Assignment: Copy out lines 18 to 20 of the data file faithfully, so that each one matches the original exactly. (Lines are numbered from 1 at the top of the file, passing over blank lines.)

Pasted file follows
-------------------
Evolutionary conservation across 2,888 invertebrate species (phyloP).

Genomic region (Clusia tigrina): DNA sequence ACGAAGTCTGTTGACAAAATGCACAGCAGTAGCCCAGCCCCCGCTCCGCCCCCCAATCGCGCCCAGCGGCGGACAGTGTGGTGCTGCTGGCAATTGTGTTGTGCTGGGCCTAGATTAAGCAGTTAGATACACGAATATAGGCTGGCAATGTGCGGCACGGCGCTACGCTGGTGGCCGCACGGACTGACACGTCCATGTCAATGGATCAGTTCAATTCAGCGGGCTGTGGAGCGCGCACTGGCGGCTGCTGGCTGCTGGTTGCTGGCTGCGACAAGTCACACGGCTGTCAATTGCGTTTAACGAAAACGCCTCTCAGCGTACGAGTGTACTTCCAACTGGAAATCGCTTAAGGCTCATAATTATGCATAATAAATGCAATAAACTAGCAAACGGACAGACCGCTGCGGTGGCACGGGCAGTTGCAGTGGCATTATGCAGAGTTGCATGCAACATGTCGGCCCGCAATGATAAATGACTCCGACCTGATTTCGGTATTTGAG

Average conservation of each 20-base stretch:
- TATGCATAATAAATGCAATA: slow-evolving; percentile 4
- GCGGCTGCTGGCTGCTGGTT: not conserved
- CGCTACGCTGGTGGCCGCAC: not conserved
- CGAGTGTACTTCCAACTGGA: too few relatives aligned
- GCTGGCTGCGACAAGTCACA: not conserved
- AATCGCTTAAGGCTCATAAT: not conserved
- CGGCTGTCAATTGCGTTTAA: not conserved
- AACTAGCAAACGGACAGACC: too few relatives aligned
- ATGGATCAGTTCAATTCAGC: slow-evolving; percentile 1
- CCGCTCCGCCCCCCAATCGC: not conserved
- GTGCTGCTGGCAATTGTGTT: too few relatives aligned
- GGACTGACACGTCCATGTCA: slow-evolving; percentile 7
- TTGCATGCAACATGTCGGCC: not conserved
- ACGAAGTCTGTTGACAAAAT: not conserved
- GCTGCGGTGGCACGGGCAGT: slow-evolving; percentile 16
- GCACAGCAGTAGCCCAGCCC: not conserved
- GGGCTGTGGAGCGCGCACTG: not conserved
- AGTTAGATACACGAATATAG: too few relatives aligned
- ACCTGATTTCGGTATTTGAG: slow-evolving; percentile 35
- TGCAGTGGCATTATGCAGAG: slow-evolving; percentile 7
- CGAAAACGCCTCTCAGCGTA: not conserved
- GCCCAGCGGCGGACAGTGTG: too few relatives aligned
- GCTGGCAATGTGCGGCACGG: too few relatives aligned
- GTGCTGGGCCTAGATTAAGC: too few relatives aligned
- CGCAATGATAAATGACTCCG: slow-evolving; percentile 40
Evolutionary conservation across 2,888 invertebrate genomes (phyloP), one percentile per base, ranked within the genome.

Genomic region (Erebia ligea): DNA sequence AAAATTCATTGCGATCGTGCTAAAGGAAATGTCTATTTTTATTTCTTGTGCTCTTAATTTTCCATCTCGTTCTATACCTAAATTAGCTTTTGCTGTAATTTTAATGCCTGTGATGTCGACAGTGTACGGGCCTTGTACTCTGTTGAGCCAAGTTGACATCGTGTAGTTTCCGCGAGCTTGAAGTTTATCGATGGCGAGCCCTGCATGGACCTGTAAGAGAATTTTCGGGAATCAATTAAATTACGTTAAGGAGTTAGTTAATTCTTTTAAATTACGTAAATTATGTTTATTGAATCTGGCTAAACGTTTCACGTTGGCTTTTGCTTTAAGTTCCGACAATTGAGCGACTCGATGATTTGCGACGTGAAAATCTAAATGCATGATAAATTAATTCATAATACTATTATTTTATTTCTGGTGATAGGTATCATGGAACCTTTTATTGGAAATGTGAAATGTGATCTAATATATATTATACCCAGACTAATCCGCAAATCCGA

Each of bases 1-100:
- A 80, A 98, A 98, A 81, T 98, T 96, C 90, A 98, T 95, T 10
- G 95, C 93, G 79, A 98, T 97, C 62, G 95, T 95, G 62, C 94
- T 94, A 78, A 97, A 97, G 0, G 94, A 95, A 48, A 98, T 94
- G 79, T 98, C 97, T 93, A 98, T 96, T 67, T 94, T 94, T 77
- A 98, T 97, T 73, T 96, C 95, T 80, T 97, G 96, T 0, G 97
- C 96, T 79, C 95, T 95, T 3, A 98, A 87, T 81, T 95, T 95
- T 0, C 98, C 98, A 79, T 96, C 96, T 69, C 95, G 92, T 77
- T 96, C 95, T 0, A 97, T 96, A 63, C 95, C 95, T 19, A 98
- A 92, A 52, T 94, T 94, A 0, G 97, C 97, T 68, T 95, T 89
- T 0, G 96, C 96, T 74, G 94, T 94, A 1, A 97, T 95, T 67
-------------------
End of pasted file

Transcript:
- GCTGCGGTGGCACGGGCAGT: slow-evolving; percentile 16
- GCACAGCAGTAGCCCAGCCC: not conserved
- GGGCTGTGGAGCGCGCACTG: not conserved